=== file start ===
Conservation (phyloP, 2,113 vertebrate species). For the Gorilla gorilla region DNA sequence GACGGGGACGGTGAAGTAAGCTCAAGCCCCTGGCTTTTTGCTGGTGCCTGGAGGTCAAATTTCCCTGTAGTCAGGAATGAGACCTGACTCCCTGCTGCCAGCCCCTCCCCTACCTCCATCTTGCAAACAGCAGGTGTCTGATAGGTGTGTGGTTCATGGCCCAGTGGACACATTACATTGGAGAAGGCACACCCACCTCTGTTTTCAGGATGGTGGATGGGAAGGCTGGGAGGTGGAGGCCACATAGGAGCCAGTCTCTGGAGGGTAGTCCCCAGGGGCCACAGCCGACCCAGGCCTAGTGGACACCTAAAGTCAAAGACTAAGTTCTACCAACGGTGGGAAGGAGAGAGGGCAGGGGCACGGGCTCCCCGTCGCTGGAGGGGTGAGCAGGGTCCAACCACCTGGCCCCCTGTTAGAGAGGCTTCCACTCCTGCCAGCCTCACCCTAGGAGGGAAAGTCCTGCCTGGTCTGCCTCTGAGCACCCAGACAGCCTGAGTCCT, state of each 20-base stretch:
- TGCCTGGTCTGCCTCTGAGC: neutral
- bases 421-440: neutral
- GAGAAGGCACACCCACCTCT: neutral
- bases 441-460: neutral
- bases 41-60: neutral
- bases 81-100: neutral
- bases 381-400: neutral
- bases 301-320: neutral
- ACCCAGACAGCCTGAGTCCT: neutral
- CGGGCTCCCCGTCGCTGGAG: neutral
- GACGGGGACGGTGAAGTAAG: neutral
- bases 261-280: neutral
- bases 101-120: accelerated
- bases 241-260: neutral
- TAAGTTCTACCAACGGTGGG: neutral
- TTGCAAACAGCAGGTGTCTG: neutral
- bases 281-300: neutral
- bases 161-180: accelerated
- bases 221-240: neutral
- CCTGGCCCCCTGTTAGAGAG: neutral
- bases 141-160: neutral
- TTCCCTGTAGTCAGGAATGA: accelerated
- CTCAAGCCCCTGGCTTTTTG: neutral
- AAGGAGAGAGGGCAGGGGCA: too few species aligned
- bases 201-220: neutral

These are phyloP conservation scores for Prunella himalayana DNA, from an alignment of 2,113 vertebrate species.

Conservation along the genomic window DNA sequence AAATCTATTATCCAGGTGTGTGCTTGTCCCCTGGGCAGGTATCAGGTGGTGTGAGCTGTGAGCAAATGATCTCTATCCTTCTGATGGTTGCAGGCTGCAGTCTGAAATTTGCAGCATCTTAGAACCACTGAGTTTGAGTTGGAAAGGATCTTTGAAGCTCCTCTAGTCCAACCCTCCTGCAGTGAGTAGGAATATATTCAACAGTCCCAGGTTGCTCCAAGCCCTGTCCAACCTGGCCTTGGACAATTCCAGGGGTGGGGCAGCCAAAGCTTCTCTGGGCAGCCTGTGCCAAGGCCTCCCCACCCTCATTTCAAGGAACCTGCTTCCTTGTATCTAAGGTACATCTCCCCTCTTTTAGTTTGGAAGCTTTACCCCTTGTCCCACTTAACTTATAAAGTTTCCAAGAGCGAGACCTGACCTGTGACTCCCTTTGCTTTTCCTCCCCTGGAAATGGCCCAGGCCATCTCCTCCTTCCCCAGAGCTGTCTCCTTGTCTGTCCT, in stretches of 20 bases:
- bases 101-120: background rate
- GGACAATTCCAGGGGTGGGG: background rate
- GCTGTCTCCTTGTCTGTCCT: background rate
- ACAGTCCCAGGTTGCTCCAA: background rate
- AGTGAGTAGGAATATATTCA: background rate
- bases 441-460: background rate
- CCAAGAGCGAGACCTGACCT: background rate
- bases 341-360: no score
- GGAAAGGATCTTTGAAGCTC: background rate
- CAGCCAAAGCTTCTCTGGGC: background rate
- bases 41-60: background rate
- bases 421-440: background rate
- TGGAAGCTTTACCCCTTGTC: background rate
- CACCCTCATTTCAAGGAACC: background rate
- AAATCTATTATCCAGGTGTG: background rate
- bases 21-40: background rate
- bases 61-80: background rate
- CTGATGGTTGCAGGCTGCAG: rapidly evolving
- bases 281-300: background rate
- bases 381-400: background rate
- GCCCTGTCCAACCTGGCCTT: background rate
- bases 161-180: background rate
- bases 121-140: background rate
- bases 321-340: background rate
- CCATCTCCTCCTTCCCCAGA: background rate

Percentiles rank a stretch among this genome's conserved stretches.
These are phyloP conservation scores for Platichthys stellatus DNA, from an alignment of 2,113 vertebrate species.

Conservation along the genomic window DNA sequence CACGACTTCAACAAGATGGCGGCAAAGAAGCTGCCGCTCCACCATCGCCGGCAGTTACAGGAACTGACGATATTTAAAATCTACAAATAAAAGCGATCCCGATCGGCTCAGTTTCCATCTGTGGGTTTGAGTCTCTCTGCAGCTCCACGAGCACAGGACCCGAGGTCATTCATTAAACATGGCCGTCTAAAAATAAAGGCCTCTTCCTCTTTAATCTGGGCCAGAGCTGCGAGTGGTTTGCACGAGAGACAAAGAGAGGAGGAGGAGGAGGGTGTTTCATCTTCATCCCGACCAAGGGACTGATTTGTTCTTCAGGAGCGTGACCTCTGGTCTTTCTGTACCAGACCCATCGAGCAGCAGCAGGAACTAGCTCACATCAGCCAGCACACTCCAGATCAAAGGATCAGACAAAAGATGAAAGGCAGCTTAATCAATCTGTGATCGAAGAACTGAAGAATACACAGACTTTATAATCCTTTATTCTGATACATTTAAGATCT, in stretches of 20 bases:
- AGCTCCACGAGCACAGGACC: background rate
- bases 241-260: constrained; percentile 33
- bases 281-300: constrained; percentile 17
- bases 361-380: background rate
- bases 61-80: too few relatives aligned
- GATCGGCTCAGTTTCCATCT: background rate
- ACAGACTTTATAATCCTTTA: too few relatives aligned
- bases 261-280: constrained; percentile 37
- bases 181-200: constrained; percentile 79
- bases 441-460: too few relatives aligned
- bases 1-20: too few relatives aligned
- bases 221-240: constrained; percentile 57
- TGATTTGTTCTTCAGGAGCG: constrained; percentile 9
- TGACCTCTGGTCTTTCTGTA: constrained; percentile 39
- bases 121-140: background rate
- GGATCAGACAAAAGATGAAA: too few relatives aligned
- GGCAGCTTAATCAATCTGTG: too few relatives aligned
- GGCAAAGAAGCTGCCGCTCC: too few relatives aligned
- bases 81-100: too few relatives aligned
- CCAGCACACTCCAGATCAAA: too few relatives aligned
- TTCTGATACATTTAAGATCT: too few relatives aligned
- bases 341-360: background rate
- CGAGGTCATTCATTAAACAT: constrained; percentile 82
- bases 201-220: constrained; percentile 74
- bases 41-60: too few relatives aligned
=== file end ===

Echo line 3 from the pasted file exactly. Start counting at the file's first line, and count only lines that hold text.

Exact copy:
- bases 421-440: neutral